So you have a mountain of IIS logs, and you or someone in your organization is asking questions the answers to which might be found in that endless stream of log data. There are many ways to analyze IIS logs, and there is certainly no compelling reason to reinvent the wheel here – its a well beaten path. The great thing about Log Parser is its feature rich, relatively easy to learn, and you get results very quickly.
Log Parser 2.2 is a command line tool which supports querying text-based data from many log file formats. That is, familiar SQL-like statements can be executed against log files for fast access to the data within. In the case of Log Parser the documentation included with the download is very reliable so much so that Google is likely not the first place to go with questions about the tool (fight the urge!). Page one of the help files provides an overview of various basic features such as a simple query of log files, the results of the query being output to an html format, and the generation of a graph representing a query result all via command line instructions. No point in rehashing these basics here as the documentation does a stellar job.
In my situation, I wanted to do some heavier reporting on the IIS log data and furthermore wanted to put the log data in the context of the application (which conveniently captures user and IP address data to SQL server). Log Parser installs with SQL Server and MS Access support.
To push query results to SQL Server, here is an example:
LogParser "SELECT * INTO Logs FROM C:\Logs\LogRepository\*.log" -iCheckPoint:C:\Logs\LogRepository\LogCheckpoint -o:SQL -server:(local) -database:LogWarehouse -driver:"SQL Server" -username:dev -password:supersecret -createTable:ON -ignoreIdCols:ON
After installing Log Parser you can run it from Start Menu. Once the console is open, you can type (or paste) the above code into the command line. Log parser queries (for the most part) begin with LogParser so be sure to prepend this to your command. The actual query here is the trivial case in that I’m pushing ALL data into SQL Server.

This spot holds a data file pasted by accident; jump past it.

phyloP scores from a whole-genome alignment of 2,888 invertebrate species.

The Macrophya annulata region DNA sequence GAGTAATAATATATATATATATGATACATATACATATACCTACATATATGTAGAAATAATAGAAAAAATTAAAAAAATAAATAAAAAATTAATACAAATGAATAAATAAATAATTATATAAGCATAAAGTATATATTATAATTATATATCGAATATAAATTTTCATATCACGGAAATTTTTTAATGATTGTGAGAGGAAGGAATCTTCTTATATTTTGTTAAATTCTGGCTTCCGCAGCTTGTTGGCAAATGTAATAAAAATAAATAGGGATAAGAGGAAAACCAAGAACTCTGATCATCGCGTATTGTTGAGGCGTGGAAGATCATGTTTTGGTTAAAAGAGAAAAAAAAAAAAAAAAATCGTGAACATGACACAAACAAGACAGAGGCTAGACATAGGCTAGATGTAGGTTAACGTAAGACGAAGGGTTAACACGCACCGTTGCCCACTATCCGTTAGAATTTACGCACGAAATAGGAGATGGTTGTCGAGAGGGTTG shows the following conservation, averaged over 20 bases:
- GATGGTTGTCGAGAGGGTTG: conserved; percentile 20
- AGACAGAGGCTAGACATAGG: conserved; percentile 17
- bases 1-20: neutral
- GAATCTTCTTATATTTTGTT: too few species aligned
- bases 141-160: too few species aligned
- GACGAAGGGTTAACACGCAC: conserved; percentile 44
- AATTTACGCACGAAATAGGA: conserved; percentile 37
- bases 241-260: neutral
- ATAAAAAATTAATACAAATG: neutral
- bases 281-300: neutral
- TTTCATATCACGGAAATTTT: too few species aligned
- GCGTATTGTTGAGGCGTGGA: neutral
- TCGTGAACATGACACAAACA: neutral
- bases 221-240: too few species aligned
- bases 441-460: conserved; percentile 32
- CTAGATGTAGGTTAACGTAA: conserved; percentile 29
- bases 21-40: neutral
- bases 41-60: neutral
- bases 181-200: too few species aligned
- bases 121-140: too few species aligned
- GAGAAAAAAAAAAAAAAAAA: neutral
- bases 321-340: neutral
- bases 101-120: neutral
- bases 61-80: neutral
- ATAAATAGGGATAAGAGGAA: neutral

SELECT * INTO ... FROM ...
More complex and/or specific commands are definitely possible!
The rest of the command is mostly connection-string like configuration data, such as server and database name along with credentials. The real interesting pieces are -iCheckPoint and the last two arguments -createTable and -ignoreIdCols.
iCheckPoint is a great feature of Log Parser. When this flag is set a file is created with metadata about the position of the last entry queried. So if you have 100 log entries and you execute a query for the first time (a checkpoint doesn’t exist) then all 100 records are queried and a checkpoint is created. A future query will then only execute against new log entries (and files) and the checkpoint is updated. See the documentation for an explanation of how the checkpoint stores data and handles various logging scenarios.
Because I set the -createTable and -ignoreIdCols flags, a table will be created (if it doesn’t exist) and any identity columns found will be ignored. If the table doesn’t exist Log Parser will create the table with all columns for the entire IIS Log File Format regardless of if the log file contains data for the columns. This is ideal as you can turn logging options on and off without added maintenance to the table.
LogID is not a convention of LogParser, but instead an identity column I added to the table for my own selfish reasons. You can easily set LogParser to continuously add logs to your table as they come in, and the iCheckPoint gives LogParser a fighting chance at scalability. I’ve pushed just over 2 million logs to a SQL table at once and it was a manageable wait – approximately 10 minutes (Core2Quad, 4GB RAM, under existing load).
I can definitely say Log Parser is a great go-to tool, especially when prototyping or scenarios when results are needed/wanted very quickly. Set-up is effortless, documentation is fantastic, and the learning curve is friendly so don’t hesitate to give it a shot!